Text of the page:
Laughing All the Way to the Mosque

In Laughing All the Way to the Mosque, Canadian television producer Zarqa Nawaz returns to the territory she explored in her groundbreaking television comedy, Little Mosque on the Prairie: the everyday challenges of being a practicing Muslim in North America.

Writing in a style that is both irreverent and thoughtful, Nawaz presents the balancing act between assimilation and faith that has shaped her experiences as Muslim daughter, wife, mother, feminist and filmmaker. Some elements of Nawaz's story are familiar from other accounts of childhood in an immigrant family: the cultural battlefield of the school lunchbox, conflicts with conservative parents over standards of modesty, and ethnically specific summer camps designed to reinforce cultural traditions. Others are very specific to Islam and Nawaz's personal engagement with her faith: explaining to a non-Muslim plumber why the sink needs to be within arm's length of the toilet, cooking her first Eid feast at the end of Ramadan, fighting to allow women to pray with men in her local mosque.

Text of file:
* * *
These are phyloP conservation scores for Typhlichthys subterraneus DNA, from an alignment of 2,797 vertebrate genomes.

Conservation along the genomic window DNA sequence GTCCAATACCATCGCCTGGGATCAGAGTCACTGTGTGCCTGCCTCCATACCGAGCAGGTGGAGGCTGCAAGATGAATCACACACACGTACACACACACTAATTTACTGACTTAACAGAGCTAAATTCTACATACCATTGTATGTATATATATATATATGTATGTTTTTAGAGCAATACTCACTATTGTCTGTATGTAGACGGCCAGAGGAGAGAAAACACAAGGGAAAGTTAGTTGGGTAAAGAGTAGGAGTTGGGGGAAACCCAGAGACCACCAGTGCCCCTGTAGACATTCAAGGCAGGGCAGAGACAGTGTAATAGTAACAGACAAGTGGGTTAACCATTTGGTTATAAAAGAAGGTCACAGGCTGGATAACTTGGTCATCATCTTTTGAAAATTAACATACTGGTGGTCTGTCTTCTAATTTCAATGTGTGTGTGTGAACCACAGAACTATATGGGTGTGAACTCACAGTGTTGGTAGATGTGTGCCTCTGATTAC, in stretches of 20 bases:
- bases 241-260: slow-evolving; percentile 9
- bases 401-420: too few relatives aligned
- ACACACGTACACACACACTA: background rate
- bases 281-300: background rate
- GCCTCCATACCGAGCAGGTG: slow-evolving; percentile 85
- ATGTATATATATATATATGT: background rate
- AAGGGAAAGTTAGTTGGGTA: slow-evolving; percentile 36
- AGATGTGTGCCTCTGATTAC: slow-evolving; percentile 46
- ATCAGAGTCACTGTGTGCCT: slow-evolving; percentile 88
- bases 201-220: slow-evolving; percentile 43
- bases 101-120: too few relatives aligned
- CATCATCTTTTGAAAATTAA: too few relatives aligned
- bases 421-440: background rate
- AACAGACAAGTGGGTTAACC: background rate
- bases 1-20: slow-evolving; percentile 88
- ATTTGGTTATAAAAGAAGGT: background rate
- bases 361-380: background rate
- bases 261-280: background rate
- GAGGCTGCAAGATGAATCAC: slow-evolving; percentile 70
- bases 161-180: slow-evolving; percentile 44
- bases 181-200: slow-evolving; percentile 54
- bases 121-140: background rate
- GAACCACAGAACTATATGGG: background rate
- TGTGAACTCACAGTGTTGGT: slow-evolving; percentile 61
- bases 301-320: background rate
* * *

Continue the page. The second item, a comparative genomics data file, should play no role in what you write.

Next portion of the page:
Whether poking fun at the foibles of her community or attempting to untangle custom from doctrine, Nawaz's laughter is directed at herself within her faith but never at the faith itself. The result is a picture of Muslims in American that is humorous, positive and--most importantly--familiar.

Laughing All the Way to the Mosque is a significant reminder that most Muslims are neither terrorists nor extremists. It's also a rollicking good read. --Pamela Toler, blogging at History in the Margins

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